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Visited here in June 2018 the apartment was great very clean and tidy. Service provided by the reception staff was good and I would certainly recommend the place.
Lots of places to eat and very easy to access the underground and buses.
i know it’s not about WI-FI but we were allocated in the flat opposite the road and it was like the middle of nowhere. i couldn’t get any of the mobile providers signals on. the wifi was slow or didn’t work at all. most of...More
Lovely spacious room. Bed needs new mattress as so uncomfortable. But room was spotless and shower was perfect.
Met holiday rep following day. Brazilian guy(sorry forgot his name) he was very good with info on tours and area,gave us 2 more pillows and was concerned...More
Absolutely wonderful apartment really close to the vibrant nightlife. The staff were friendly, the apartment was clean and had all facilities you could ask for. Great location. Would definitely stay there again :-).
We decided to stay in the apartment and not the hotel as we wanted a kitchen and living area so that our friends staying in nearby hotels could chill at ours during Stadtfest. The apartment is spacious and has a balcony. It is slap bang...More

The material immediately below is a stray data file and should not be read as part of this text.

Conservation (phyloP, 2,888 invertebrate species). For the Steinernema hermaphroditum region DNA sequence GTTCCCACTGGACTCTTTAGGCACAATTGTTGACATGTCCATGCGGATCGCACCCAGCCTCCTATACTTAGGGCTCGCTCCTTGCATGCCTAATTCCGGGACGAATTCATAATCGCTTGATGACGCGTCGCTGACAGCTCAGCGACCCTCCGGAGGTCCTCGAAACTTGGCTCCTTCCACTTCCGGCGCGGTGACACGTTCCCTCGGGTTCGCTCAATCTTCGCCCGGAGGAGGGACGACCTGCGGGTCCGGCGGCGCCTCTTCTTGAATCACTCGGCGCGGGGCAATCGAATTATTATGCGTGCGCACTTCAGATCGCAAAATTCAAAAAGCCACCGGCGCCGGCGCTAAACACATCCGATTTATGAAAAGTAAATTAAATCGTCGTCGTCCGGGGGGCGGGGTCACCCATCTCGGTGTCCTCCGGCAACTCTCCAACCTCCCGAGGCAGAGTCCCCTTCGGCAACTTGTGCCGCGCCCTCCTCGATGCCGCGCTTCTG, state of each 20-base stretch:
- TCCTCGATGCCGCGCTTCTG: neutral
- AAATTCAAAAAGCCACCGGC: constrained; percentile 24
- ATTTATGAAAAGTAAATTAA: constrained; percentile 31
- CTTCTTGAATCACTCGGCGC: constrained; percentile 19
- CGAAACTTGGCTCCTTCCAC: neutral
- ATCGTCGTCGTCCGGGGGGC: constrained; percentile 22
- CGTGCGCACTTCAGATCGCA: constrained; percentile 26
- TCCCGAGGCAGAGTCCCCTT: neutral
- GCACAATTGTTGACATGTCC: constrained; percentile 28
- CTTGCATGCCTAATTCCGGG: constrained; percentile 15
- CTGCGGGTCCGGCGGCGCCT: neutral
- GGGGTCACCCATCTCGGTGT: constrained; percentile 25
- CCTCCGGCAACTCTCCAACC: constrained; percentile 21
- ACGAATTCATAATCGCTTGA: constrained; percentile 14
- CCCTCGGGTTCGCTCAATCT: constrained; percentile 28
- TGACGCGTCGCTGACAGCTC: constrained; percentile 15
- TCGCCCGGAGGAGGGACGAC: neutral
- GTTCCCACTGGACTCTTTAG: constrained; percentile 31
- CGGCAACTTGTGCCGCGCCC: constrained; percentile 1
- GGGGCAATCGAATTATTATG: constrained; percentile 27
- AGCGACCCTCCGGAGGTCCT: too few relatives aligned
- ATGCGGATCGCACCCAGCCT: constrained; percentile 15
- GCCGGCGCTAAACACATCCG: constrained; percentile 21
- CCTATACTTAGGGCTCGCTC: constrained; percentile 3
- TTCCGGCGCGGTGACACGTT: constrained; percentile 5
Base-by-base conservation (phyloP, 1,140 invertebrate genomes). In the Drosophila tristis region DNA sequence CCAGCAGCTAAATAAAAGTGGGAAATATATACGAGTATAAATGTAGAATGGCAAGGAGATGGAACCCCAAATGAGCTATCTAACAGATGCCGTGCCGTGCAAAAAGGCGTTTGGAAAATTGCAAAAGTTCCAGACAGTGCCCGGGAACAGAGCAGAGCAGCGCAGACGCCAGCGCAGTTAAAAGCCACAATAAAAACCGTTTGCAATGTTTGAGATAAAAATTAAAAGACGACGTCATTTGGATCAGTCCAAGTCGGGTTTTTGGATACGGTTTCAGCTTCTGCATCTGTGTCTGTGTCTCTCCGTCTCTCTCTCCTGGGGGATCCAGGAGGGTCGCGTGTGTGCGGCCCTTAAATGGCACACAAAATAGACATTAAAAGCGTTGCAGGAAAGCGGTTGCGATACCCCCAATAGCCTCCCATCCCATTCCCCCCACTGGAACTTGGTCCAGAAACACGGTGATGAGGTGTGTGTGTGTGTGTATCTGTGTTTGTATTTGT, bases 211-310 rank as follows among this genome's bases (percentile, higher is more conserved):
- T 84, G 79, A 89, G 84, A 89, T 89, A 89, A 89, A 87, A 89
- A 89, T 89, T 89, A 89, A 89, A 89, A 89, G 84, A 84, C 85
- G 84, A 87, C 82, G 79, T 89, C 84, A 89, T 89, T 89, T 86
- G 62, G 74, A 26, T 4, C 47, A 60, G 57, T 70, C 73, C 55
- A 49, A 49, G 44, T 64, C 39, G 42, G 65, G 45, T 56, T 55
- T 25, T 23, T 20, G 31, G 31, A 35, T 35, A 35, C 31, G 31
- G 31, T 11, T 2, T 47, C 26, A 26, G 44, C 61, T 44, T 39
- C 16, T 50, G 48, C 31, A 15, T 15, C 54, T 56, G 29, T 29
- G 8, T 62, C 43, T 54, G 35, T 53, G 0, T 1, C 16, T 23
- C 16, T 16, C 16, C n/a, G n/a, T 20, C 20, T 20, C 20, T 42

In 1963, Schöneberg was the centre of the political west, inspiring John F. Kennedy to choose this area to famously announce, "Ich bin ein Berliner." Times may have changed, but modern-day Schöneberg still pays tribute to its historical legacies. Once the richest city outside of Berlin proper, the area's affluent past is still visible in ornate housing facades dating back to the Gründerzeit of the 19th century, while
residents in fur coats walking their dogs or shopping in high-end KaDeWe continue the tradition with a modern flair. Schöneberg was also once the centre of the decadent and burlesque nightlife of the 1920s. It was here that Marlene Dietrich partied with Christopher Isherwood and the first gay bar in Germany was founded. Today, the gay community still revolves around Nollendorfplatz. The overground Ubahn station is even illuminated in rainbow colors, paying tribute to Schöneberg's progressive past.